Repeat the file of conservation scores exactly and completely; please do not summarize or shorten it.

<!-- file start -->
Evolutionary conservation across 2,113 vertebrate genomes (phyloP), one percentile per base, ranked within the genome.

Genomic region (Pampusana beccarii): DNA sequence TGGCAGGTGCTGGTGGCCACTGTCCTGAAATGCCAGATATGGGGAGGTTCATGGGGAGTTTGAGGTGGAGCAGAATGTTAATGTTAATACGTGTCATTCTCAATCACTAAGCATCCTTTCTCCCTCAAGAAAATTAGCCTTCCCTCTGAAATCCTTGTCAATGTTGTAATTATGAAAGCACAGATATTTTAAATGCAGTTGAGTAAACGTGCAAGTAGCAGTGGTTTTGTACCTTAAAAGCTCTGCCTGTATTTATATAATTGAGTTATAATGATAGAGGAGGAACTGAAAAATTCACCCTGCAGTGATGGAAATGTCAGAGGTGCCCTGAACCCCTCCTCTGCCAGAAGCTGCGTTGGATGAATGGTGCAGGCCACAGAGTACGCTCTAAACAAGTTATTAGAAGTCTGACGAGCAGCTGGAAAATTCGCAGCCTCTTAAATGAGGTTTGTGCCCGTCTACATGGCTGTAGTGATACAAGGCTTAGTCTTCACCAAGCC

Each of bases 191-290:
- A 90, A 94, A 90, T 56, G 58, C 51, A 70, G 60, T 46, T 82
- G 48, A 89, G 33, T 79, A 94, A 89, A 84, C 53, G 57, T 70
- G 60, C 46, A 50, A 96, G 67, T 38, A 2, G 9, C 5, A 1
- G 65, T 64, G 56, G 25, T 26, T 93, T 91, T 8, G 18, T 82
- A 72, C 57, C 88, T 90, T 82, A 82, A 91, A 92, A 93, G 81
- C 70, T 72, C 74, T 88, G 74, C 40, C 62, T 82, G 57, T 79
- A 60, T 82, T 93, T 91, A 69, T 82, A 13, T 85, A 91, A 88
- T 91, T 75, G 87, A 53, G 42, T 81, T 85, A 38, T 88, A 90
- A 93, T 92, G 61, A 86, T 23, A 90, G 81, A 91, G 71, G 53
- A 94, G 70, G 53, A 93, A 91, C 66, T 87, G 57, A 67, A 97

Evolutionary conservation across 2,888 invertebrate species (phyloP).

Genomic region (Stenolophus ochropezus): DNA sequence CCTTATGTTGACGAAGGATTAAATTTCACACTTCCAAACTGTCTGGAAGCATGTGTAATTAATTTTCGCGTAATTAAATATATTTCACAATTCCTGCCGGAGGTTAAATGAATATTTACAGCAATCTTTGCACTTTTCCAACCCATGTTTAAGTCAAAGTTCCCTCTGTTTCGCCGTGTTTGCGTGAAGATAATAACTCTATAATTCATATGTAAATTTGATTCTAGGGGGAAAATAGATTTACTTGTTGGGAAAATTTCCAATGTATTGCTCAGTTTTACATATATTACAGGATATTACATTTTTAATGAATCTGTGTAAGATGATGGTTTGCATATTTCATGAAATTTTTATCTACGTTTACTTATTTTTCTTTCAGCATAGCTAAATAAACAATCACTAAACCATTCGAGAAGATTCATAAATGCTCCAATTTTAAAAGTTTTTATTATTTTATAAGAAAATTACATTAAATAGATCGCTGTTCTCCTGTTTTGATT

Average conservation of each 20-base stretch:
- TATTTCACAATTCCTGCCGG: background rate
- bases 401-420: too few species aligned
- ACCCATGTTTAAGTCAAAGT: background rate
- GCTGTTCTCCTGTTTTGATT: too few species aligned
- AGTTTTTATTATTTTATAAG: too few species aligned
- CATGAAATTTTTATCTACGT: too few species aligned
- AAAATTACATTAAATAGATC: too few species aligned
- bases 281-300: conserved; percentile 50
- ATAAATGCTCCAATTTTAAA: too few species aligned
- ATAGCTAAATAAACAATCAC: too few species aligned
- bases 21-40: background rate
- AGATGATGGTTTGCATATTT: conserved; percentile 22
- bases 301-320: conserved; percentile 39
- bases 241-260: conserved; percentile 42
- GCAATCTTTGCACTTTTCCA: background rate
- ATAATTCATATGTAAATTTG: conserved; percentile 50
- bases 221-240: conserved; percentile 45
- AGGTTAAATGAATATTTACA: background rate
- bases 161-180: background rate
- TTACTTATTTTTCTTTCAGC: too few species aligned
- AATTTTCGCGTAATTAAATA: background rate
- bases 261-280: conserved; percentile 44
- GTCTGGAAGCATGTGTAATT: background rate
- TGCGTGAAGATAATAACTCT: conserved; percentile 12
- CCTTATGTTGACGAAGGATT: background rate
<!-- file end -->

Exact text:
Evolutionary conservation across 2,113 vertebrate genomes (phyloP), one percentile per base, ranked within the genome.

Genomic region (Pampusana beccarii): DNA sequence TGGCAGGTGCTGGTGGCCACTGTCCTGAAATGCCAGATATGGGGAGGTTCATGGGGAGTTTGAGGTGGAGCAGAATGTTAATGTTAATACGTGTCATTCTCAATCACTAAGCATCCTTTCTCCCTCAAGAAAATTAGCCTTCCCTCTGAAATCCTTGTCAATGTTGTAATTATGAAAGCACAGATATTTTAAATGCAGTTGAGTAAACGTGCAAGTAGCAGTGGTTTTGTACCTTAAAAGCTCTGCCTGTATTTATATAATTGAGTTATAATGATAGAGGAGGAACTGAAAAATTCACCCTGCAGTGATGGAAATGTCAGAGGTGCCCTGAACCCCTCCTCTGCCAGAAGCTGCGTTGGATGAATGGTGCAGGCCACAGAGTACGCTCTAAACAAGTTATTAGAAGTCTGACGAGCAGCTGGAAAATTCGCAGCCTCTTAAATGAGGTTTGTGCCCGTCTACATGGCTGTAGTGATACAAGGCTTAGTCTTCACCAAGCC

Each of bases 191-290:
- A 90, A 94, A 90, T 56, G 58, C 51, A 70, G 60, T 46, T 82
- G 48, A 89, G 33, T 79, A 94, A 89, A 84, C 53, G 57, T 70
- G 60, C 46, A 50, A 96, G 67, T 38, A 2, G 9, C 5, A 1
- G 65, T 64, G 56, G 25, T 26, T 93, T 91, T 8, G 18, T 82
- A 72, C 57, C 88, T 90, T 82, A 82, A 91, A 92, A 93, G 81
- C 70, T 72, C 74, T 88, G 74, C 40, C 62, T 82, G 57, T 79
- A 60, T 82, T 93, T 91, A 69, T 82, A 13, T 85, A 91, A 88
- T 91, T 75, G 87, A 53, G 42, T 81, T 85, A 38, T 88, A 90
- A 93, T 92, G 61, A 86, T 23, A 90, G 81, A 91, G 71, G 53
- A 94, G 70, G 53, A 93, A 91, C 66, T 87, G 57, A 67, A 97

Evolutionary conservation across 2,888 invertebrate species (phyloP).

Genomic region (Stenolophus ochropezus): DNA sequence CCTTATGTTGACGAAGGATTAAATTTCACACTTCCAAACTGTCTGGAAGCATGTGTAATTAATTTTCGCGTAATTAAATATATTTCACAATTCCTGCCGGAGGTTAAATGAATATTTACAGCAATCTTTGCACTTTTCCAACCCATGTTTAAGTCAAAGTTCCCTCTGTTTCGCCGTGTTTGCGTGAAGATAATAACTCTATAATTCATATGTAAATTTGATTCTAGGGGGAAAATAGATTTACTTGTTGGGAAAATTTCCAATGTATTGCTCAGTTTTACATATATTACAGGATATTACATTTTTAATGAATCTGTGTAAGATGATGGTTTGCATATTTCATGAAATTTTTATCTACGTTTACTTATTTTTCTTTCAGCATAGCTAAATAAACAATCACTAAACCATTCGAGAAGATTCATAAATGCTCCAATTTTAAAAGTTTTTATTATTTTATAAGAAAATTACATTAAATAGATCGCTGTTCTCCTGTTTTGATT

Average conservation of each 20-base stretch:
- TATTTCACAATTCCTGCCGG: background rate
- bases 401-420: too few species aligned
- ACCCATGTTTAAGTCAAAGT: background rate
- GCTGTTCTCCTGTTTTGATT: too few species aligned
- AGTTTTTATTATTTTATAAG: too few species aligned
- CATGAAATTTTTATCTACGT: too few species aligned
- AAAATTACATTAAATAGATC: too few species aligned
- bases 281-300: conserved; percentile 50
- ATAAATGCTCCAATTTTAAA: too few species aligned
- ATAGCTAAATAAACAATCAC: too few species aligned
- bases 21-40: background rate
- AGATGATGGTTTGCATATTT: conserved; percentile 22
- bases 301-320: conserved; percentile 39
- bases 241-260: conserved; percentile 42
- GCAATCTTTGCACTTTTCCA: background rate
- ATAATTCATATGTAAATTTG: conserved; percentile 50
- bases 221-240: conserved; percentile 45
- AGGTTAAATGAATATTTACA: background rate
- bases 161-180: background rate
- TTACTTATTTTTCTTTCAGC: too few species aligned
- AATTTTCGCGTAATTAAATA: background rate
- bases 261-280: conserved; percentile 44
- GTCTGGAAGCATGTGTAATT: background rate
- TGCGTGAAGATAATAACTCT: conserved; percentile 12
- CCTTATGTTGACGAAGGATT: background rate